Guns of Brixton

“Adam Howe writes dirty stories populated with characters working like hell to leave a scum ring around the tub while they circle the drain.
Gator Bait
starts with mutilation and murder then shoves a rocket up its ass and goes south from there. Sticky, icky, pure pulp fun.” —Jedidiah Ayres, author of
Peckerwood

First Comet Press Electronic Edition November 2015

Die Dog or Eat the Hatchet
copyright © 2015
by Adam Howe
All Rights Reserved.

This book is a work of fiction. People, places, events, and situations are the product of the author’s imagination. Any resemblance to actual persons, living or dead, is purely coincidental.

No part of this book may be reproduced or transmitted in any form or by any electronic or mechanical means, including photocopying, recording or by any information storage and retrieval system, without the written permission of the publisher, except in the case of brief quotations embodied in critical articles and reviews.

Print ISBN 13: 978-1-936964-25-3

Visit Comet Press on the web at:

CONTENTS

Foreword by Randy Chandler

Acknowledgements

Epigraph

Damn Dirty Apes

Die Dog or Eat the Hatchet

Gator Bait

Story Notes

About the Author

FOREWORD

BY RANDY CHANDLER

My introduction to Adam Howe came by way of a porn-star dwarf with a humongous member. The well-endowed munchkin was named Rummy Rumsfeld, and his misadventures as portrayed in “Of Badgers & Porn Dwarfs” struck me with revelatory illumination in much the same way a Zen master smacks his student upside the head to impart nonverbal enlightenment. Rummy, of course, is a fictional character (though perhaps a doppelganger of a real-life diminutive porn star), whereas his creator is the real deal: a wily wizard of a storyteller we now know as Adam Howe.

But Adam Howe hasn’t always gone by his given name. For reasons known only to himself, he used the pseudonym Garrett Addams when he won the
On Writing
contest judged by none other than Stephen King and was awarded the prize of having his winning short story “Jumper” included in later editions of King’s slim nonfiction tome.

Writing under his own name since then, Adam Howe has crafted a handful of astonishingly eccentric stories and novellas, some of which were collected in
Black Cat Mojo,
including the aforementioned porn dwarf with the legendary talent—one of the most affecting tales I have ever had the pleasure of reading. For all its cringe-worthy explicitness, delivered with razor-sharp humor of blackest hue, the story ends with a surprising twist that tugs at the heart. Who knew such hardcore stuff could be so heartwarming? Not I, genital reader. But Adam Howe pulled it off (pun admittedly intended). And that was when I knew I was in the hands of a uniquely talented storyteller.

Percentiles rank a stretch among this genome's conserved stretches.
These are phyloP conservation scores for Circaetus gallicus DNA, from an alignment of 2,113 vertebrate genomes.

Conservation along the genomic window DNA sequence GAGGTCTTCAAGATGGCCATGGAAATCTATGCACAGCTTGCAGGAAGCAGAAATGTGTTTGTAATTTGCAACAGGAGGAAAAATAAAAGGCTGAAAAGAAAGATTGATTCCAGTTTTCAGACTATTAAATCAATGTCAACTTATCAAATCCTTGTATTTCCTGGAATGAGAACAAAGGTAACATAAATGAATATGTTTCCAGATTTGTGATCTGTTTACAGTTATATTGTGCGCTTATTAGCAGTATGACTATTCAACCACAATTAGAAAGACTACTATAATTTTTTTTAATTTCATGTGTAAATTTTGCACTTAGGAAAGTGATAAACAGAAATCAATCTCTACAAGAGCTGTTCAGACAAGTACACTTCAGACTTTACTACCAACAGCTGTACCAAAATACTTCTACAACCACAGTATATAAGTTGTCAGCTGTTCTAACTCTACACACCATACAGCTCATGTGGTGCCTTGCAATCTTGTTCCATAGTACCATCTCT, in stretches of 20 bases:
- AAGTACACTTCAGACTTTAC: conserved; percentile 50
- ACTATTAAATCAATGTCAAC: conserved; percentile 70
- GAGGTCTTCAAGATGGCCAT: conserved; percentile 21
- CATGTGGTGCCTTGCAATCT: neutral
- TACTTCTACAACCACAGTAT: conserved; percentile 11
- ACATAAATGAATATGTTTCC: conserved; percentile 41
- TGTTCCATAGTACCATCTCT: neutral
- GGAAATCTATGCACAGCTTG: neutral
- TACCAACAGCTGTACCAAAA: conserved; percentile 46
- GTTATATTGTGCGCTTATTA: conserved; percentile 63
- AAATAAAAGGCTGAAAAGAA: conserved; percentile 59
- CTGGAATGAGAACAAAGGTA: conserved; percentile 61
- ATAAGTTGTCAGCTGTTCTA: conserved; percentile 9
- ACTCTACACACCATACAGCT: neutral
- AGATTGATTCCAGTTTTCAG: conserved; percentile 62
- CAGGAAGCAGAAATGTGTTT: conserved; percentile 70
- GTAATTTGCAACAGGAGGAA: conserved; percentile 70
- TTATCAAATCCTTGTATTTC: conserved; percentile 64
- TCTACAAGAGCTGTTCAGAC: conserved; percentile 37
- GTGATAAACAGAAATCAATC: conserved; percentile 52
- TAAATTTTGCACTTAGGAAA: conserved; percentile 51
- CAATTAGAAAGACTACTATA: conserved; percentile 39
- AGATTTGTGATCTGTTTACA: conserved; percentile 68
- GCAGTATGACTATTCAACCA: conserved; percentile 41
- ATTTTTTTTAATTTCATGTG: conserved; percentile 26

The other two novellas and bonus short story in
Black Cat Mojo
(Comet Press, 2015) took me deeper into Adam Howe Land, inhabited by would-be play-yahs, half-assed criminals, delusional losers and a ragtag menagerie of dumb animals that are nevertheless generally smarter than their homo sapien counterparts. If you haven’t read it, add it to your Read Me Next stack/cue/ cache. Speaking of animals, Adam says he has plotted out a novel featuring a chimp in a prominent role, adding “I think that might have to be my last animal story for the foreseeable future. Be weird to get typecast as a writer of lurid animal-themed pulp books.” Yes, but it is a wonderful weirdness.

Which brings us to the book in your immediate possession.

A quick look at the titles tells you that animals also play key roles in these new tales. This time we get primates, a hungry man-eating gator, a dog-eat-dog serial killer duel, and what may be an Arkansas Bigfoot known locally as a skunk ape. And who could forget the simian descendants of Neanderthals bumping against lowlifes, rogues and brawlers in bizarre scenarios Hunter S. Thompson might’ve dreamed up on a weeklong binge of acid/ booze/laughing gas.

Adam describes the stories in
Die Dog Or Eat The Hatchet
as “straight horror/crime,” much darker than the first collection. And while that may be true, his trademark black humor (or